• Aging Criteria for Outstanding and Voided Checks – The DOF’s proposed regulations provide that checks that remain outstanding less than 90 days after issuance and checks that are voided within 30 days of issuance shall be excluded from the population, unless the State determines that a redefined aging criteria is necessary.  However, the DOS’s proposed regulations provide that checks that are outstanding or voided less than 90 days after issuance shall be excluded from the estimation population.
  • Projection – Projection techniques may be used to determine the reportable amounts if the books and records of the holder are incomplete or do not exist. However, the DOF’s proposed regulations provide that all sampling, projection, and estimation techniques used by an auditor must be approved by Delaware prior to use and, while the State will permit the holder to comment on or suggest an alternative technique, the ultimate decision to employ a particular technique is at the sole discretion of the State although the holder may challenge this decision at the close of the examination. The DOS’ proposed regulations provide that under a VDA a holder must present to, and get approval by, the DOS for all sampling, projection, or estimation techniques used.  Finally, both sets of regulations have language indicating that names and addresses identified in the base period shall not be used to determine which state has the priority claim to the abandoned property estimated to be due over periods where records of owners’ addresses do not exist.
  • Complete and Researchable Records – If a holder does not have complete and researchable records for a period of seven to eight years from the date of the examination notice, the State and the holder may discuss the option to use an alternative data set with fewer years. “Researchable” records are described as “records to which the holder may research the resolution of an item,” with the proviso that, at a minimum, researchable records shall include those items that contain a last known address of the owners.  12 Del C. § 1139 defines a last-known address of an owner sufficient to establish priority as a description, code, or other indication of the location of the owner on the holder’s books and records which identifies the state of the last-known address of the owner.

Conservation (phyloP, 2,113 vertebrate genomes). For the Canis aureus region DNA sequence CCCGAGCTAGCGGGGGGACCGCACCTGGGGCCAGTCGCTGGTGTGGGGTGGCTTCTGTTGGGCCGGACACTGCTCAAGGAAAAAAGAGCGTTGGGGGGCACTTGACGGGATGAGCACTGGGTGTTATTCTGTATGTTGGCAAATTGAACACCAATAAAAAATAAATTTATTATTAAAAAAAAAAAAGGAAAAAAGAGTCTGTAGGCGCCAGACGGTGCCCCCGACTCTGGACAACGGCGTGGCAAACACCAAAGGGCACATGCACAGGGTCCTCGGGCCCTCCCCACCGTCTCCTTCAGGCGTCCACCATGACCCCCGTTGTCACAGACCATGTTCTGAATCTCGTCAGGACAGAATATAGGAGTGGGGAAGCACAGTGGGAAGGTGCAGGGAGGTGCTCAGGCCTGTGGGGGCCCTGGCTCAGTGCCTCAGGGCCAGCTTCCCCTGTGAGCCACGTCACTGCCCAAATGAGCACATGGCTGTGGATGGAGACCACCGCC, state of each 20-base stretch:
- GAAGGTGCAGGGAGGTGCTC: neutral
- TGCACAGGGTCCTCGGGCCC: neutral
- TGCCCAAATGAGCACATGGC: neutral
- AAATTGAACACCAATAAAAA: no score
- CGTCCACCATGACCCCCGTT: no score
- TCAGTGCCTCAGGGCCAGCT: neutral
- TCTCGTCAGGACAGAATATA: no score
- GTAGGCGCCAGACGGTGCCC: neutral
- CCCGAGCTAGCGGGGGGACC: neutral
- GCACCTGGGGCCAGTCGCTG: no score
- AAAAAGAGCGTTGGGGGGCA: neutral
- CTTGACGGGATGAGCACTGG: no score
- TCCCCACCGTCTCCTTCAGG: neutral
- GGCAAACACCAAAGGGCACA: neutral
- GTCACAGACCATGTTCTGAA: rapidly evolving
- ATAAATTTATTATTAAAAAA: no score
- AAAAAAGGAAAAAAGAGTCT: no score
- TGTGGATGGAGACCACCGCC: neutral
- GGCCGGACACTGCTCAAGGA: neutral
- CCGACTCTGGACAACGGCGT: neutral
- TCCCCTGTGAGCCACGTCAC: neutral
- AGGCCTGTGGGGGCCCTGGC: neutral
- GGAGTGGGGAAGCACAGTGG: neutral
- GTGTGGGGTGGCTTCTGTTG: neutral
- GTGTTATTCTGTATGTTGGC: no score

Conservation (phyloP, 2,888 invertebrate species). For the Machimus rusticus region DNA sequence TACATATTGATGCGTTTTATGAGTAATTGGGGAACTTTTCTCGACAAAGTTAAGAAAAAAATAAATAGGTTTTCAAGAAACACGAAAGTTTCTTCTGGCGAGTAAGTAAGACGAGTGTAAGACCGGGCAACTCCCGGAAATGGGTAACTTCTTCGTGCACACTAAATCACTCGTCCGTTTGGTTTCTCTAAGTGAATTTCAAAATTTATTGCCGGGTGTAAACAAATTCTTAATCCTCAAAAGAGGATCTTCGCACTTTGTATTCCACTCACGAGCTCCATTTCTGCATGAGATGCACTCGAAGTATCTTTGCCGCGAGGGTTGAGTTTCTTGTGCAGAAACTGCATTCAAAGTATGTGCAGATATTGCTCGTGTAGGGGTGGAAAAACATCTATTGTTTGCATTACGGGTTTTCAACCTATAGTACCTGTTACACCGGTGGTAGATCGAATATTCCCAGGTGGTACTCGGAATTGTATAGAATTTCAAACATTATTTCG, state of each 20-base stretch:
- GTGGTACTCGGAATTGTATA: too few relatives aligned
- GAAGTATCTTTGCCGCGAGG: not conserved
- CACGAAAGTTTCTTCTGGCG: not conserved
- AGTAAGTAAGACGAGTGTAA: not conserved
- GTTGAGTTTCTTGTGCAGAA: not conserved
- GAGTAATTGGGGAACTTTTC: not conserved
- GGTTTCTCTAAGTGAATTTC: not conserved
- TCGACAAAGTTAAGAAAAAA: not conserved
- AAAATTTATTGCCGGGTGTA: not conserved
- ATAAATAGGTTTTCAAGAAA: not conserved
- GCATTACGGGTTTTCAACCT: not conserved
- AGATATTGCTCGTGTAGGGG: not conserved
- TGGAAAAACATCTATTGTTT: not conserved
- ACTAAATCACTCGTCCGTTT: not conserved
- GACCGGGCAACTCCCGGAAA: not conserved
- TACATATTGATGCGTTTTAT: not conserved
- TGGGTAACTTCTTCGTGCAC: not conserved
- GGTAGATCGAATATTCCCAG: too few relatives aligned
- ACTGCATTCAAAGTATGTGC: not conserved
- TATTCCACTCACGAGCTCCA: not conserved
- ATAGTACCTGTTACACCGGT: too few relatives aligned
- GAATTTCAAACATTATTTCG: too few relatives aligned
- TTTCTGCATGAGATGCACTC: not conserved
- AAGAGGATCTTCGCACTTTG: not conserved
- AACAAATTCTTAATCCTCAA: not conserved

These and other differences that exist between the DOF’s and DOS’ proposed regulations are likely to be addressed during the public comment period ending on May 3, 2017.

Converting an Audit to a VDA
In addition to requiring estimation guidelines be drafted for audits and VDAs, SB 13 also provided in 12 Del. C. § 1172(b) that holders under audit that meet certain criteria may convert their audit to a VDA under the DOS’ VDA program per 12 Del. C. § 1173.

The option to convert an audit to a VDA has been eagerlyanticipated by the holder community. However, most agree that while the VDA instructions and form do not provide much new information that had not already been addressed, it did confirm a few things:

  • Not All Audits Qualify – Conversion option is available only to holders that received a Notice of Examination from the State Escheator on or before July 22, 2015, except any securities examinations where estimation would NOT be necessary.